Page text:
City of Seattle Spearheading New Scheduling Law– Posted by Hillary J. Collyer
Minimum wage. Wage theft. Paid sick and safe time. Fair chance employment ordinance. The City of Seattle has a proven commitment to workers’ rights and a long history of being at the forefront of movements to provide greater protections to employees. The latest movement Seattle is championing is known as “secure scheduling.” The secure scheduling legislation, key points of which a Seattle City Council committee unveiled on August 8, 2016 and which City Council unanimously adopted on September 19, 2016, is intended to protect retail and food-service workers from erratic and unpredictable work schedules. The new law will take effect on July 1, 2017.
This sweeping new law applies to retail employers and fast-food, limited service restaurants and drinking establishments which have 500+ employees worldwide, and to full-service restaurants with 500+ employees and which have 40+ locations worldwide.
Key points of the law require that:
- Employers provide employees with a written good faith estimate of the number of hours they will be expected to work at the time of hire.
- Employers provide employees 14 days advance notice of schedules.
- Employees receive at least 10 hours between shifts, unless they request or consent to having less time between shifts (if the employee requests or consents to this type of shift, the employer must pay them time and a half for the hours worked less than 10 hours since the previous shift).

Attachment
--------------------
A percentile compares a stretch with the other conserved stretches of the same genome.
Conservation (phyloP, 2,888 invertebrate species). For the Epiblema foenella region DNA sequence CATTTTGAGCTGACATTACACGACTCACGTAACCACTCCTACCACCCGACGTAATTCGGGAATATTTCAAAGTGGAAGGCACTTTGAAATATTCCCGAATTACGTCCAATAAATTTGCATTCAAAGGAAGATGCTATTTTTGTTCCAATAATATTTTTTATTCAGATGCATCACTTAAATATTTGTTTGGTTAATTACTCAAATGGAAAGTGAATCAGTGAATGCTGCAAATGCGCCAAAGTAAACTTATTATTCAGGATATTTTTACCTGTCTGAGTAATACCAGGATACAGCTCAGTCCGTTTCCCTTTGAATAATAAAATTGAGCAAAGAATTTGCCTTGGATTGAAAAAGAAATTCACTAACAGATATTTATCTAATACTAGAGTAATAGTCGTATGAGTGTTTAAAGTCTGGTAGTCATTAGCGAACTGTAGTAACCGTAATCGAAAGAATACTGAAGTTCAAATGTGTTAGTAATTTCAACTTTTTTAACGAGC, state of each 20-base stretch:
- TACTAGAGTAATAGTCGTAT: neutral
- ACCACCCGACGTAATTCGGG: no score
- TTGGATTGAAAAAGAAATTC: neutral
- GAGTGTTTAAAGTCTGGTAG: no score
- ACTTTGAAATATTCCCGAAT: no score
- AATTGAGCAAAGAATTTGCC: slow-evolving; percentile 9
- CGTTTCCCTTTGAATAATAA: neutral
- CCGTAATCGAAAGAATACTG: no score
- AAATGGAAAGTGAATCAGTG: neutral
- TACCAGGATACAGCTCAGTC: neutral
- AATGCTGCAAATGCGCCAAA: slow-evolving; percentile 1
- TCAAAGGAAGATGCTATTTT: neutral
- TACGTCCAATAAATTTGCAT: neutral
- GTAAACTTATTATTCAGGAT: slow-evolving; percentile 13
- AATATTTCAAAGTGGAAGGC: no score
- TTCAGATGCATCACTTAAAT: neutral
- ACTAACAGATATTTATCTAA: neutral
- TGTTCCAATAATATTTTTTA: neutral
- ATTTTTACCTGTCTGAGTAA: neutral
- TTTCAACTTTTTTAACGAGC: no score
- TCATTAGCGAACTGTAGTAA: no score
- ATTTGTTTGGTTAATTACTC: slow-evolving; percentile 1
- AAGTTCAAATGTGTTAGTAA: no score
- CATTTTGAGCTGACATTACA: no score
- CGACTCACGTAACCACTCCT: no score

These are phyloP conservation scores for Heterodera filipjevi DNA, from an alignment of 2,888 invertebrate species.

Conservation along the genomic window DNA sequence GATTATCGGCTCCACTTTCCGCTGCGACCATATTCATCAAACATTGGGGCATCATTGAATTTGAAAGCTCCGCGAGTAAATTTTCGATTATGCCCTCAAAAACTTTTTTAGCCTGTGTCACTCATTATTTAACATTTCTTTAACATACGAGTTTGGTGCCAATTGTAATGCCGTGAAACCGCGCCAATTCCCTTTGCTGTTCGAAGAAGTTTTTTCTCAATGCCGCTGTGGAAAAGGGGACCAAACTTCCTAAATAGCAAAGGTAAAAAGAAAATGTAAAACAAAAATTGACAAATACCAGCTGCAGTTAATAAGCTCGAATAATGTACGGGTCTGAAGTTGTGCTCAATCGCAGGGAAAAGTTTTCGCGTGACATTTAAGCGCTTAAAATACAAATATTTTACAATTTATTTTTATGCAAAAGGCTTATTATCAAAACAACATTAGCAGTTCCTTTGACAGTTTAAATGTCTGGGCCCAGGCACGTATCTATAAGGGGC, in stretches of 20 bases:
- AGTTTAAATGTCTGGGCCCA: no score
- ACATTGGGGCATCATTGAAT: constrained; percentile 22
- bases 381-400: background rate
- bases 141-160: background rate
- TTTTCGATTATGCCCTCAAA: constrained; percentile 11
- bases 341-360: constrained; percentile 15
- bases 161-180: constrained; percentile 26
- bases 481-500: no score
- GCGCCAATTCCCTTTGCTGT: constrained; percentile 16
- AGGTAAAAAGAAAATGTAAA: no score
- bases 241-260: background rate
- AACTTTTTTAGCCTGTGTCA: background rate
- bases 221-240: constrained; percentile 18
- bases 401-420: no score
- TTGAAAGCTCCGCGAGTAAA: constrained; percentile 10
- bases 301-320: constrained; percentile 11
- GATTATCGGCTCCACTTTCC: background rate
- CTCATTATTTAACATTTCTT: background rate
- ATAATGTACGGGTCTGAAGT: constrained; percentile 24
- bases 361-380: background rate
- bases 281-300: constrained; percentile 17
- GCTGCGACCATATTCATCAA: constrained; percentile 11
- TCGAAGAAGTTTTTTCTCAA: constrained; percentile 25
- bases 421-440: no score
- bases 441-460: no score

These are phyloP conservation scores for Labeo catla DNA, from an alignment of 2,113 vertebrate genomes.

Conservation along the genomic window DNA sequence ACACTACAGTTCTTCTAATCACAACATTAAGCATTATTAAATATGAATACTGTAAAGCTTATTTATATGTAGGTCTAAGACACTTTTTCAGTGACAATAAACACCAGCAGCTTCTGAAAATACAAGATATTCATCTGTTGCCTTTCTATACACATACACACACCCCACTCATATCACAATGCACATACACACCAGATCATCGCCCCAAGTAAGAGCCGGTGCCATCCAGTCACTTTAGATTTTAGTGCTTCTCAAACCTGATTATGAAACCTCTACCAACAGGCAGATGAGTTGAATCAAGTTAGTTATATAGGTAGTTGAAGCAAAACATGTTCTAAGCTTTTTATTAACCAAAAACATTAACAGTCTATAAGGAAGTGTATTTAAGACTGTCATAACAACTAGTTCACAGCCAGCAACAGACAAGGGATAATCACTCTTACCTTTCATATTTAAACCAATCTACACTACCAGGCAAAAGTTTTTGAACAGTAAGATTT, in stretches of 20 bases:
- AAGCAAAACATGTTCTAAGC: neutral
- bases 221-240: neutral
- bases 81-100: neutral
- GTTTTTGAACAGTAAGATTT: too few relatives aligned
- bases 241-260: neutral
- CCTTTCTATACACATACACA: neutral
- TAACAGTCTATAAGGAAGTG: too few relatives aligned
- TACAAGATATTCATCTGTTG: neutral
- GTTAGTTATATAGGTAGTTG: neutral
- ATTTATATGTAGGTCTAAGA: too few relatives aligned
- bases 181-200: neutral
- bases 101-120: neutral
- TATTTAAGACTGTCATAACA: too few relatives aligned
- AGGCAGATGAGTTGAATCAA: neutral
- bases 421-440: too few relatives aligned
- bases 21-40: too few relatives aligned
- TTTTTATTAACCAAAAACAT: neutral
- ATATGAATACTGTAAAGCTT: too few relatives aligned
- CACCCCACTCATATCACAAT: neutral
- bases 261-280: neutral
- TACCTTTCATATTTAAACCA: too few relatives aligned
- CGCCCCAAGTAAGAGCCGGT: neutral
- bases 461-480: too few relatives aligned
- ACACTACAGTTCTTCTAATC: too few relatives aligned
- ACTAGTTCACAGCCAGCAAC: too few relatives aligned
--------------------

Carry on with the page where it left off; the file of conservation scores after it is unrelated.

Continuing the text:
- Employers pay employees one hour of “predictability pay” for employer-initiated changes to the work schedule after it’s posted. The proposed law provides exceptions for employee-initiated shift swaps or shift coverage, or if an employer fills an unexpectedly open shift by using “mass communications” such as text or email to ask employees if they can fill the shift.
- Employees who don’t receive all the hours for which they have been scheduled would receive half of their hourly rate of pay for each hour cut.
- Employees would receive half their hourly wage for each hour they’re scheduled to work on-call but are not called in to work.
- Employers offer additional hours to existing employees before hiring additional employees.
If you have a question about Seattle’s new Secure Scheduling law or any other Seattle or Washington employment laws, feel free to contact one of the employment law attorneys at Lasher Holzapfel Sperry & Ebberson PLLC. We can be reached at (206) 624-1230.